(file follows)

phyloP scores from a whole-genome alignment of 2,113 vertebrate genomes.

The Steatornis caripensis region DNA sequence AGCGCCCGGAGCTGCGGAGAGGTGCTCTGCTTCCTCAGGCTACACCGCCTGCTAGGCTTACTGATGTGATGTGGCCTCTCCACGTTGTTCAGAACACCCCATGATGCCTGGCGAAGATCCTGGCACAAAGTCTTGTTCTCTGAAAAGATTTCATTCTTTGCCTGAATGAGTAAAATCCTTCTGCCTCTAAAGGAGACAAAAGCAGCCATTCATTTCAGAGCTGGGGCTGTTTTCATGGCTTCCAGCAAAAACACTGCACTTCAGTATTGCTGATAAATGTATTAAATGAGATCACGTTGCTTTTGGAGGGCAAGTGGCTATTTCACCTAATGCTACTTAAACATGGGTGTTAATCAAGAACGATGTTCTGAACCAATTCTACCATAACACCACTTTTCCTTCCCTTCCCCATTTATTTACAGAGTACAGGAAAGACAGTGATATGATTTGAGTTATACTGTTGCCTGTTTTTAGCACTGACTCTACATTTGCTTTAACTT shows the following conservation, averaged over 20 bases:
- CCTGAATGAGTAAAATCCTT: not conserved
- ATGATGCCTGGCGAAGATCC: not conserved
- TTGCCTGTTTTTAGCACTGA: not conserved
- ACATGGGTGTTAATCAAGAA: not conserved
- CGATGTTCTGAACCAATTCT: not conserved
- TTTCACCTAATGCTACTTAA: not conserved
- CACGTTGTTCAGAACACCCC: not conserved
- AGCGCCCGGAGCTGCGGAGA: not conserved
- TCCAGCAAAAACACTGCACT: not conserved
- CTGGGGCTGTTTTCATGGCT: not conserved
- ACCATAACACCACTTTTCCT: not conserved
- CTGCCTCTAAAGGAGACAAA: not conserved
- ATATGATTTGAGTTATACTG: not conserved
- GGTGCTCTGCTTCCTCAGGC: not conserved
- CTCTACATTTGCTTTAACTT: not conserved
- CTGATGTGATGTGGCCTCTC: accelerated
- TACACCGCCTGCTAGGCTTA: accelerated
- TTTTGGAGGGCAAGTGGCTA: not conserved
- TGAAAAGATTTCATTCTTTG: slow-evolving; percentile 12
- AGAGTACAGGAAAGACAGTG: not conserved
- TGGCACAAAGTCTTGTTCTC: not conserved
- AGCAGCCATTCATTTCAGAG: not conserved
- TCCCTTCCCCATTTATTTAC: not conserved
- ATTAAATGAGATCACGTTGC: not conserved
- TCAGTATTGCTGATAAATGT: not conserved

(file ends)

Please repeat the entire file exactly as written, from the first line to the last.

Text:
phyloP scores from a whole-genome alignment of 2,113 vertebrate genomes.

The Steatornis caripensis region DNA sequence AGCGCCCGGAGCTGCGGAGAGGTGCTCTGCTTCCTCAGGCTACACCGCCTGCTAGGCTTACTGATGTGATGTGGCCTCTCCACGTTGTTCAGAACACCCCATGATGCCTGGCGAAGATCCTGGCACAAAGTCTTGTTCTCTGAAAAGATTTCATTCTTTGCCTGAATGAGTAAAATCCTTCTGCCTCTAAAGGAGACAAAAGCAGCCATTCATTTCAGAGCTGGGGCTGTTTTCATGGCTTCCAGCAAAAACACTGCACTTCAGTATTGCTGATAAATGTATTAAATGAGATCACGTTGCTTTTGGAGGGCAAGTGGCTATTTCACCTAATGCTACTTAAACATGGGTGTTAATCAAGAACGATGTTCTGAACCAATTCTACCATAACACCACTTTTCCTTCCCTTCCCCATTTATTTACAGAGTACAGGAAAGACAGTGATATGATTTGAGTTATACTGTTGCCTGTTTTTAGCACTGACTCTACATTTGCTTTAACTT shows the following conservation, averaged over 20 bases:
- CCTGAATGAGTAAAATCCTT: not conserved
- ATGATGCCTGGCGAAGATCC: not conserved
- TTGCCTGTTTTTAGCACTGA: not conserved
- ACATGGGTGTTAATCAAGAA: not conserved
- CGATGTTCTGAACCAATTCT: not conserved
- TTTCACCTAATGCTACTTAA: not conserved
- CACGTTGTTCAGAACACCCC: not conserved
- AGCGCCCGGAGCTGCGGAGA: not conserved
- TCCAGCAAAAACACTGCACT: not conserved
- CTGGGGCTGTTTTCATGGCT: not conserved
- ACCATAACACCACTTTTCCT: not conserved
- CTGCCTCTAAAGGAGACAAA: not conserved
- ATATGATTTGAGTTATACTG: not conserved
- GGTGCTCTGCTTCCTCAGGC: not conserved
- CTCTACATTTGCTTTAACTT: not conserved
- CTGATGTGATGTGGCCTCTC: accelerated
- TACACCGCCTGCTAGGCTTA: accelerated
- TTTTGGAGGGCAAGTGGCTA: not conserved
- TGAAAAGATTTCATTCTTTG: slow-evolving; percentile 12
- AGAGTACAGGAAAGACAGTG: not conserved
- TGGCACAAAGTCTTGTTCTC: not conserved
- AGCAGCCATTCATTTCAGAG: not conserved
- TCCCTTCCCCATTTATTTAC: not conserved
- ATTAAATGAGATCACGTTGC: not conserved
- TCAGTATTGCTGATAAATGT: not conserved